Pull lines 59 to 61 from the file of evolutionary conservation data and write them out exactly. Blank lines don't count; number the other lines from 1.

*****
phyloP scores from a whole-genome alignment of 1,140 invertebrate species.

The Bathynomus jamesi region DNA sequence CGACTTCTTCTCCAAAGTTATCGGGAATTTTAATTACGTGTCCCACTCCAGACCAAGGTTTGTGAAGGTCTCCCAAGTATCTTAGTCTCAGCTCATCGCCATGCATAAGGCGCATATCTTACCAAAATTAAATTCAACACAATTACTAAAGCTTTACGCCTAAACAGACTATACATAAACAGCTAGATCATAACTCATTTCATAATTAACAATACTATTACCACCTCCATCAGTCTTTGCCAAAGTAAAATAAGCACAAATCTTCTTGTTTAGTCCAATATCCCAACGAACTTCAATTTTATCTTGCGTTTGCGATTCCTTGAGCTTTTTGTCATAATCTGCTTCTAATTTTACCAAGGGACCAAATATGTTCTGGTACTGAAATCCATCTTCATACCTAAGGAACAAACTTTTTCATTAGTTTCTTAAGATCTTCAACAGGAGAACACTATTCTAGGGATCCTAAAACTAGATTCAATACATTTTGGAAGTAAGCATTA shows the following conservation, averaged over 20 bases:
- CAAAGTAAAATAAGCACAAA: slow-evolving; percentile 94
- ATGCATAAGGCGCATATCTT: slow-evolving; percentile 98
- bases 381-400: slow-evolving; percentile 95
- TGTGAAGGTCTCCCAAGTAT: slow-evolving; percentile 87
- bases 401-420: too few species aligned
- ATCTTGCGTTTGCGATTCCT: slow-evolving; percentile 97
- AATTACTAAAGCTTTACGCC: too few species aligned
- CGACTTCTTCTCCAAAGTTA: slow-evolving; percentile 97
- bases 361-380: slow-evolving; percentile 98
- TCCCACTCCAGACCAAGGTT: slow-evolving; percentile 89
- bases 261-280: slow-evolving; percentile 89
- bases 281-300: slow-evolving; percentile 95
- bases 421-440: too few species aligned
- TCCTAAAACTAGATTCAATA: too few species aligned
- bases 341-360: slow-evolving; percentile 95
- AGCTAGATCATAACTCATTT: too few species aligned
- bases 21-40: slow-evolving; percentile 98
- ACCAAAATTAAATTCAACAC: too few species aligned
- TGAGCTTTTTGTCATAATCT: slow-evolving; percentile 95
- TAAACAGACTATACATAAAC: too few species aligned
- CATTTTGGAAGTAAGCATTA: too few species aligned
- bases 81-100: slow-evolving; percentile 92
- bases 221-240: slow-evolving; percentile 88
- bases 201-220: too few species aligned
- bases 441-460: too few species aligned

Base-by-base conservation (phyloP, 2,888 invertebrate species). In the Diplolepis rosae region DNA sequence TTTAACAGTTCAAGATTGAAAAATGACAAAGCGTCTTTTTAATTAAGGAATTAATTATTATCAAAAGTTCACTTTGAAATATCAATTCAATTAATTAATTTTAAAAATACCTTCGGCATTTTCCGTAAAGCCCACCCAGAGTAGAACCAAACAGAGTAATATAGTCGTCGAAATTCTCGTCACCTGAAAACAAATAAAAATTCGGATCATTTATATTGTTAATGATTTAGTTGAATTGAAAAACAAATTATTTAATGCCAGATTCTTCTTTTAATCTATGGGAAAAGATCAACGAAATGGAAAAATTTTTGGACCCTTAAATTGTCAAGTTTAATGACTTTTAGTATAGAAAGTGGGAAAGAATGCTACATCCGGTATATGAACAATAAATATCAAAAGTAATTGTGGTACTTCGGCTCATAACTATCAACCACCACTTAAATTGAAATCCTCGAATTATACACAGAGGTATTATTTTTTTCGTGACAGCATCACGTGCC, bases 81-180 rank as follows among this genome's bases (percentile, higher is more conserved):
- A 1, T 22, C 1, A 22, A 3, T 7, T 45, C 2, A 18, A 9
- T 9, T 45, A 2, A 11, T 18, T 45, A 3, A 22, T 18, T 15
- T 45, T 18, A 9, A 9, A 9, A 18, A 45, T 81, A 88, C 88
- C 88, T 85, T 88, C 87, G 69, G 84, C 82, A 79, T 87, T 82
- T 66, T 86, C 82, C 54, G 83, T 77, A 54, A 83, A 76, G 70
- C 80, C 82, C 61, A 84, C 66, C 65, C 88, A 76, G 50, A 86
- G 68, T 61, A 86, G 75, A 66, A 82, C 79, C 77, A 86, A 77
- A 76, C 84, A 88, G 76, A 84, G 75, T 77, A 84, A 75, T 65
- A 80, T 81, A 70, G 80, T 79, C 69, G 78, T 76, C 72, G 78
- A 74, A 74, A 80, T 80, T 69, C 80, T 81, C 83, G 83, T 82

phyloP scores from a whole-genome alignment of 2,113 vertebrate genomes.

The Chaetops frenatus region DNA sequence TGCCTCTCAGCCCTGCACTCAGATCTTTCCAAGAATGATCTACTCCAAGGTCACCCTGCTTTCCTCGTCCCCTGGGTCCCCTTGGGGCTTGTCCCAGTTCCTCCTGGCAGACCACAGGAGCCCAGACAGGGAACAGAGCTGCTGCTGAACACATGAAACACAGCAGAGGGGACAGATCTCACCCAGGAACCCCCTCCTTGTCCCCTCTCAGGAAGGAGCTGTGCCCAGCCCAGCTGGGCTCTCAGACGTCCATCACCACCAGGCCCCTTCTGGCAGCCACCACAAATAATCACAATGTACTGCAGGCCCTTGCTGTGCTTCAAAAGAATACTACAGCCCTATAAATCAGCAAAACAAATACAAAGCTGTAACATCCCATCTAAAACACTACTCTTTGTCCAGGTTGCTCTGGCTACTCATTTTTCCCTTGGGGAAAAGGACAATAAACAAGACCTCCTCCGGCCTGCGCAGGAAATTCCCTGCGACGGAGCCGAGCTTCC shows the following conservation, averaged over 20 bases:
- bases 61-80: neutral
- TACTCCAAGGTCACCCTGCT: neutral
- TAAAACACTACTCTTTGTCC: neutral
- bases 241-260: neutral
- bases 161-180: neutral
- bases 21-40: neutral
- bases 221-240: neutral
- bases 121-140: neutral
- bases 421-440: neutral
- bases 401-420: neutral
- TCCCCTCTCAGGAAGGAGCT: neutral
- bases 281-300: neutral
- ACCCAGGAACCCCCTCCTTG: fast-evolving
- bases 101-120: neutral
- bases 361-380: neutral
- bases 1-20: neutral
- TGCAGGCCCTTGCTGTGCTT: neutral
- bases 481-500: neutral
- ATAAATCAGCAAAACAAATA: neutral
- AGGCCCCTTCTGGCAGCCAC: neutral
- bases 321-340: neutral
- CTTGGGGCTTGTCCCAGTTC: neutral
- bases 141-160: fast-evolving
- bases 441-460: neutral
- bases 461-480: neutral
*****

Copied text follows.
- ATAAATCAGCAAAACAAATA: neutral
- AGGCCCCTTCTGGCAGCCAC: neutral
- bases 321-340: neutral